Features
03.02.2010, Words by Charlie Jones

Ewan Pearson interview: “A rather horrid thing to say to an enthusiastic 16-year-old.”

Me and Mikael, the photographer whose portrait is to the right, met up with EWAN PEARSON and his press person Katie at 4 o’clock last Monday. We went to Canteen in Spitalfields, me and Mikael drank tea; Ewan, still water, Katie a fruit juice.

Here are some reasons why he is both an incredibly interesting and important person –

  • His work as a producer, remixer and DJ is of very high quality and, though grounded in Panorama Bar-style techno and house, respects no genre whatsoever.
  • He moved to Berlin six years ago, and while his work under various aliases, as part of Partial Arts, and his remixes (collected on Soma’s compilation), clearly mark him as a truly naturalised Berlin DJ (sophisticated, precise, etc etc) there is something of the British respect for melody and quick rush to his work.
  • He is a published academic and cultural studies student of some merit, which is relevant because his work is both high highly literate – his mixes spans styles and times easily – and incredibly instinctual, humane even – his production of M83 is dazzling in its warm simplicity.
  • He produces work under his own name, which is indicative of certain, and rare, humility. His sets are not punishing but enlivening, his remixes work instinctively with the artist and his production places you, the listener, at the centre of the experience.
  • Though this doesn’t make him a more important person, he is a really nice interviewee and excellent company.
  • He has a new mix CD on Kompakt, excellently titled ‘We Are Proud Of Our Choices,’ and it comes on the heels of a sterling job producing Delphic’s new album, so he is really thoroughly relevant.

Hi Ewan! So, you got here OK?

Yeah, there was some warning about snow that never arrived. It was minus 16 when I left yesterday. Really cold, proper cold.

Yeah, it’s strange … after about minus 10, the cold has the weirdest feeling.

Yeah, it’s just a gradual numbing of any exposed skin.

Yeah.

Well, to be honest the last few years have been a little bit less harsh. The first year I moved there it was minus 18, minus 20. There’s always snow, but they’ve been pretty mild.

I heard something interesting during a Simon Reynolds lecture about the effect of weather on dance music – like, a particularly warm spell will produce more languid music, and a cold snap will means there’s loads more jump-y 12”s out.

That’s funny. There was always that suggestion that there was something religious about the colder, protestant Northern European countries … but now that I think about it doesn’t pan out – the Scottish were always about more hi-NRG music, and have always gone mad for that frantic Eurodisco – not in a gay club context. And their rave records have always been five or six beats per minute faster than everybody else’s. Maybe they have to dance faster to keep warm.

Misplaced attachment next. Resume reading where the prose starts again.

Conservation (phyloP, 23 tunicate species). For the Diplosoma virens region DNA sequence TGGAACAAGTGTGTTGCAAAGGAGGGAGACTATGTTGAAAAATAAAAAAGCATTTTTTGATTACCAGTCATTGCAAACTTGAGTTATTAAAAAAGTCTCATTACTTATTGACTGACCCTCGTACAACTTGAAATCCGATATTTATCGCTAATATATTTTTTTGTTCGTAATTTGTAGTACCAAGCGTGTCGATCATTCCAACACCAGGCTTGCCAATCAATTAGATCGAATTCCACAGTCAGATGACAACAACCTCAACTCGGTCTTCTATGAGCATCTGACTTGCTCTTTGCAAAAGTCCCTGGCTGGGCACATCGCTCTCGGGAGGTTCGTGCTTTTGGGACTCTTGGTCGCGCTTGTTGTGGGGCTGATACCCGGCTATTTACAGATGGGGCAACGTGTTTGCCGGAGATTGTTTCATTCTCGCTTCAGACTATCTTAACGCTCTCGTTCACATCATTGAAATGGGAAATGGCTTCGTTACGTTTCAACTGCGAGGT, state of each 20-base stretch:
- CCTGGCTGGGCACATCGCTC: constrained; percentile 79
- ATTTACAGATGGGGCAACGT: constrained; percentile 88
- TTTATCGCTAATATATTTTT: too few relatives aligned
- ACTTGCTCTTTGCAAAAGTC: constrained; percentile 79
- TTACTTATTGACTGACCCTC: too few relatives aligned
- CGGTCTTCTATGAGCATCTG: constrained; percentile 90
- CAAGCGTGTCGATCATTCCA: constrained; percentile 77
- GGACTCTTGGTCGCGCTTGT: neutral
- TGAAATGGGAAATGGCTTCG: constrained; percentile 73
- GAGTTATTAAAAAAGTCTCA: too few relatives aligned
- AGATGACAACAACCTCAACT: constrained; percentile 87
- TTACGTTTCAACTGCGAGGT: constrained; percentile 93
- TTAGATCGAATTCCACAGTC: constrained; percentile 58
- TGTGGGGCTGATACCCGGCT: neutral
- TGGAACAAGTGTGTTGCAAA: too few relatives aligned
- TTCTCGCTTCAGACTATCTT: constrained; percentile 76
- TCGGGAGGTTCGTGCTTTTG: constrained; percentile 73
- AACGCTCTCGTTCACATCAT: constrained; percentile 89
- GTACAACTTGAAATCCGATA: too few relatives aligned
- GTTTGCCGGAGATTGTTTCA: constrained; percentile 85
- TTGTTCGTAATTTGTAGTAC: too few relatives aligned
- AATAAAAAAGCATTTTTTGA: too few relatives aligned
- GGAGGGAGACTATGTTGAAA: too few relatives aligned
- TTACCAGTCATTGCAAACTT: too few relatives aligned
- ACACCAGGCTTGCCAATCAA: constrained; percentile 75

Geographically, your music’s very interesting. I’ve always thought of your productions and even your DJing as something of a synthesis of the English and the German attitudes towards techno.

When I moved to Berlin, people were like “Did you move there for the music?” and I’ve have to say that I didn’t – a lot of the dance music from Germany that I liked was from the west, like Cologne for Kompakt, and Krautrock was more the Ruhr valley in between Cologne and Dusseldorf, and when it comes to House, I’m much more interested in Frankfurt and that early ravey warehouse techno, so I was never a massive fan of Berlin music. I don’t think you can be interested in Electronic music and not be interested in Germany. It’s Germany and Northern America. But I suppose the UK took it on very early, with all the old Northern Soul fans.

Something Joe Goddard mentioned was the way that most British techno has this bass, this wobble about it, even if it’s outside of the whole Garage/Jungle continuum.

That’s definitely the case I think. If you go back to Sheffield stuff, the earliest British techno, it was just speaker destroying. I suppose it’s our postcolonial nation – we’re a complete mongrel bunch. It’s one of the things I like most about the British culture is our habit of appropriating lots of different styles and habits. I grew up near Birmingham and that had of Network Records, one of the first labels to distribute Detroit Techno. I used to drag my friends to this club when we were in sixth form, and I would drive so my friends would have to come along, and they would play all that Bleep stuff. That always struck me as an interesting parallel – the industrial centres of America making this music that was picked up by Sheffield, Manchester and Birmingham, the industrial centres of England. It’s always interesting plotting geographical things – and again, this music is taken up in the industrial heartland of Germany.